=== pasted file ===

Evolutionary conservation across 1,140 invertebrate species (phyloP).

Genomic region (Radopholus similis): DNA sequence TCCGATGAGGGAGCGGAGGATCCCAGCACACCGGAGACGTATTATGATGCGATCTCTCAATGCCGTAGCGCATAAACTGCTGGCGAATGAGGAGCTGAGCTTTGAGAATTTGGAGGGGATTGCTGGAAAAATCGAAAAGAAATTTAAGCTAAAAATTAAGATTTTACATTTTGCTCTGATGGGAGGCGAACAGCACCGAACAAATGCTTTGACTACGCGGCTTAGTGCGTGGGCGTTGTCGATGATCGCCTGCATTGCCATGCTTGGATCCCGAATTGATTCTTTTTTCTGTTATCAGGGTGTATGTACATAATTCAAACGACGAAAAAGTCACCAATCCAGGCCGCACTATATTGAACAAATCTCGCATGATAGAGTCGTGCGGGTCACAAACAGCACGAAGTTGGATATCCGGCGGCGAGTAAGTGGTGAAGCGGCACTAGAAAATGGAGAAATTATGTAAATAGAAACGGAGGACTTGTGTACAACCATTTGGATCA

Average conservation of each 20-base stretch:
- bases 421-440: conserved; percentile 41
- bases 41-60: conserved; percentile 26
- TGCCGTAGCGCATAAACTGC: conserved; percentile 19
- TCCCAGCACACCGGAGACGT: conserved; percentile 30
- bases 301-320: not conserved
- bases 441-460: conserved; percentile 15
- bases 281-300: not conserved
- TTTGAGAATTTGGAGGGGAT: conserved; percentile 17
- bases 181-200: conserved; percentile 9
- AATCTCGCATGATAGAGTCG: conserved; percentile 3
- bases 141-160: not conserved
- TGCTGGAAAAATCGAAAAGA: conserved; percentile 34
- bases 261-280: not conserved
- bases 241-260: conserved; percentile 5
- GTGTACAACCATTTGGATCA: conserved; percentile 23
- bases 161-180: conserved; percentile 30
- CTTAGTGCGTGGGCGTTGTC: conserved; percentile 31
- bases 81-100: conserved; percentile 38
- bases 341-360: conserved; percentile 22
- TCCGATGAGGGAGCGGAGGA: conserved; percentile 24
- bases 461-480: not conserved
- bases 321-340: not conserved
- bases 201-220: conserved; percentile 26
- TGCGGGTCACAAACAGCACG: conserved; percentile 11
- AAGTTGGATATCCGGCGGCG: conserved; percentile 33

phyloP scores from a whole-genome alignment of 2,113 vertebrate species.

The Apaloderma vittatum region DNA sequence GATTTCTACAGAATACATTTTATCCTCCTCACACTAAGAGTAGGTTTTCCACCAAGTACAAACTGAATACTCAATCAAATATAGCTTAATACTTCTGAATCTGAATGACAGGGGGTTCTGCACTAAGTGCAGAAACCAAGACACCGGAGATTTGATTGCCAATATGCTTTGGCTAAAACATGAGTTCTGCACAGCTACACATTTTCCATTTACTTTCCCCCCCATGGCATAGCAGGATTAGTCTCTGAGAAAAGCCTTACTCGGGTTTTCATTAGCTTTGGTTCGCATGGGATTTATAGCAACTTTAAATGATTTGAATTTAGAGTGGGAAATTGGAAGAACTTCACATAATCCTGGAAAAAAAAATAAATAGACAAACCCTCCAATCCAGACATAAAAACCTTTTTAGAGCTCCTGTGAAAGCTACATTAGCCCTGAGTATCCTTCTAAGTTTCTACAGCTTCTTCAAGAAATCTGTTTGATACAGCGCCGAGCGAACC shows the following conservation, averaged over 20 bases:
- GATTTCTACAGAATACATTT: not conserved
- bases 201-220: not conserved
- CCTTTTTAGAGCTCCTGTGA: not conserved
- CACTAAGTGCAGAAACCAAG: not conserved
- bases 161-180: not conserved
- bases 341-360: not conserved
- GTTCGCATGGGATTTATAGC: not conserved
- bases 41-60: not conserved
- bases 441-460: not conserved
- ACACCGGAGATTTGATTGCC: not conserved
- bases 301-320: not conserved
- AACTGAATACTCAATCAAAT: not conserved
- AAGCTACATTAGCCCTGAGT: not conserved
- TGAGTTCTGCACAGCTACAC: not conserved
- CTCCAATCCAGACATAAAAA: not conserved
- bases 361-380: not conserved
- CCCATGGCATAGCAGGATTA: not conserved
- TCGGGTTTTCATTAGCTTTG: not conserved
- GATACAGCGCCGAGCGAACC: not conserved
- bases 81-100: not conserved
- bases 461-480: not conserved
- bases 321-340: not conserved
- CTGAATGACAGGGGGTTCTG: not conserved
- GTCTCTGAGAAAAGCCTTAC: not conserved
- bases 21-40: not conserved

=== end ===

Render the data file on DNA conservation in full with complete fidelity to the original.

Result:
Evolutionary conservation across 1,140 invertebrate species (phyloP).

Genomic region (Radopholus similis): DNA sequence TCCGATGAGGGAGCGGAGGATCCCAGCACACCGGAGACGTATTATGATGCGATCTCTCAATGCCGTAGCGCATAAACTGCTGGCGAATGAGGAGCTGAGCTTTGAGAATTTGGAGGGGATTGCTGGAAAAATCGAAAAGAAATTTAAGCTAAAAATTAAGATTTTACATTTTGCTCTGATGGGAGGCGAACAGCACCGAACAAATGCTTTGACTACGCGGCTTAGTGCGTGGGCGTTGTCGATGATCGCCTGCATTGCCATGCTTGGATCCCGAATTGATTCTTTTTTCTGTTATCAGGGTGTATGTACATAATTCAAACGACGAAAAAGTCACCAATCCAGGCCGCACTATATTGAACAAATCTCGCATGATAGAGTCGTGCGGGTCACAAACAGCACGAAGTTGGATATCCGGCGGCGAGTAAGTGGTGAAGCGGCACTAGAAAATGGAGAAATTATGTAAATAGAAACGGAGGACTTGTGTACAACCATTTGGATCA

Average conservation of each 20-base stretch:
- bases 421-440: conserved; percentile 41
- bases 41-60: conserved; percentile 26
- TGCCGTAGCGCATAAACTGC: conserved; percentile 19
- TCCCAGCACACCGGAGACGT: conserved; percentile 30
- bases 301-320: not conserved
- bases 441-460: conserved; percentile 15
- bases 281-300: not conserved
- TTTGAGAATTTGGAGGGGAT: conserved; percentile 17
- bases 181-200: conserved; percentile 9
- AATCTCGCATGATAGAGTCG: conserved; percentile 3
- bases 141-160: not conserved
- TGCTGGAAAAATCGAAAAGA: conserved; percentile 34
- bases 261-280: not conserved
- bases 241-260: conserved; percentile 5
- GTGTACAACCATTTGGATCA: conserved; percentile 23
- bases 161-180: conserved; percentile 30
- CTTAGTGCGTGGGCGTTGTC: conserved; percentile 31
- bases 81-100: conserved; percentile 38
- bases 341-360: conserved; percentile 22
- TCCGATGAGGGAGCGGAGGA: conserved; percentile 24
- bases 461-480: not conserved
- bases 321-340: not conserved
- bases 201-220: conserved; percentile 26
- TGCGGGTCACAAACAGCACG: conserved; percentile 11
- AAGTTGGATATCCGGCGGCG: conserved; percentile 33

phyloP scores from a whole-genome alignment of 2,113 vertebrate species.

The Apaloderma vittatum region DNA sequence GATTTCTACAGAATACATTTTATCCTCCTCACACTAAGAGTAGGTTTTCCACCAAGTACAAACTGAATACTCAATCAAATATAGCTTAATACTTCTGAATCTGAATGACAGGGGGTTCTGCACTAAGTGCAGAAACCAAGACACCGGAGATTTGATTGCCAATATGCTTTGGCTAAAACATGAGTTCTGCACAGCTACACATTTTCCATTTACTTTCCCCCCCATGGCATAGCAGGATTAGTCTCTGAGAAAAGCCTTACTCGGGTTTTCATTAGCTTTGGTTCGCATGGGATTTATAGCAACTTTAAATGATTTGAATTTAGAGTGGGAAATTGGAAGAACTTCACATAATCCTGGAAAAAAAAATAAATAGACAAACCCTCCAATCCAGACATAAAAACCTTTTTAGAGCTCCTGTGAAAGCTACATTAGCCCTGAGTATCCTTCTAAGTTTCTACAGCTTCTTCAAGAAATCTGTTTGATACAGCGCCGAGCGAACC shows the following conservation, averaged over 20 bases:
- GATTTCTACAGAATACATTT: not conserved
- bases 201-220: not conserved
- CCTTTTTAGAGCTCCTGTGA: not conserved
- CACTAAGTGCAGAAACCAAG: not conserved
- bases 161-180: not conserved
- bases 341-360: not conserved
- GTTCGCATGGGATTTATAGC: not conserved
- bases 41-60: not conserved
- bases 441-460: not conserved
- ACACCGGAGATTTGATTGCC: not conserved
- bases 301-320: not conserved
- AACTGAATACTCAATCAAAT: not conserved
- AAGCTACATTAGCCCTGAGT: not conserved
- TGAGTTCTGCACAGCTACAC: not conserved
- CTCCAATCCAGACATAAAAA: not conserved
- bases 361-380: not conserved
- CCCATGGCATAGCAGGATTA: not conserved
- TCGGGTTTTCATTAGCTTTG: not conserved
- GATACAGCGCCGAGCGAACC: not conserved
- bases 81-100: not conserved
- bases 461-480: not conserved
- bases 321-340: not conserved
- CTGAATGACAGGGGGTTCTG: not conserved
- GTCTCTGAGAAAAGCCTTAC: not conserved
- bases 21-40: not conserved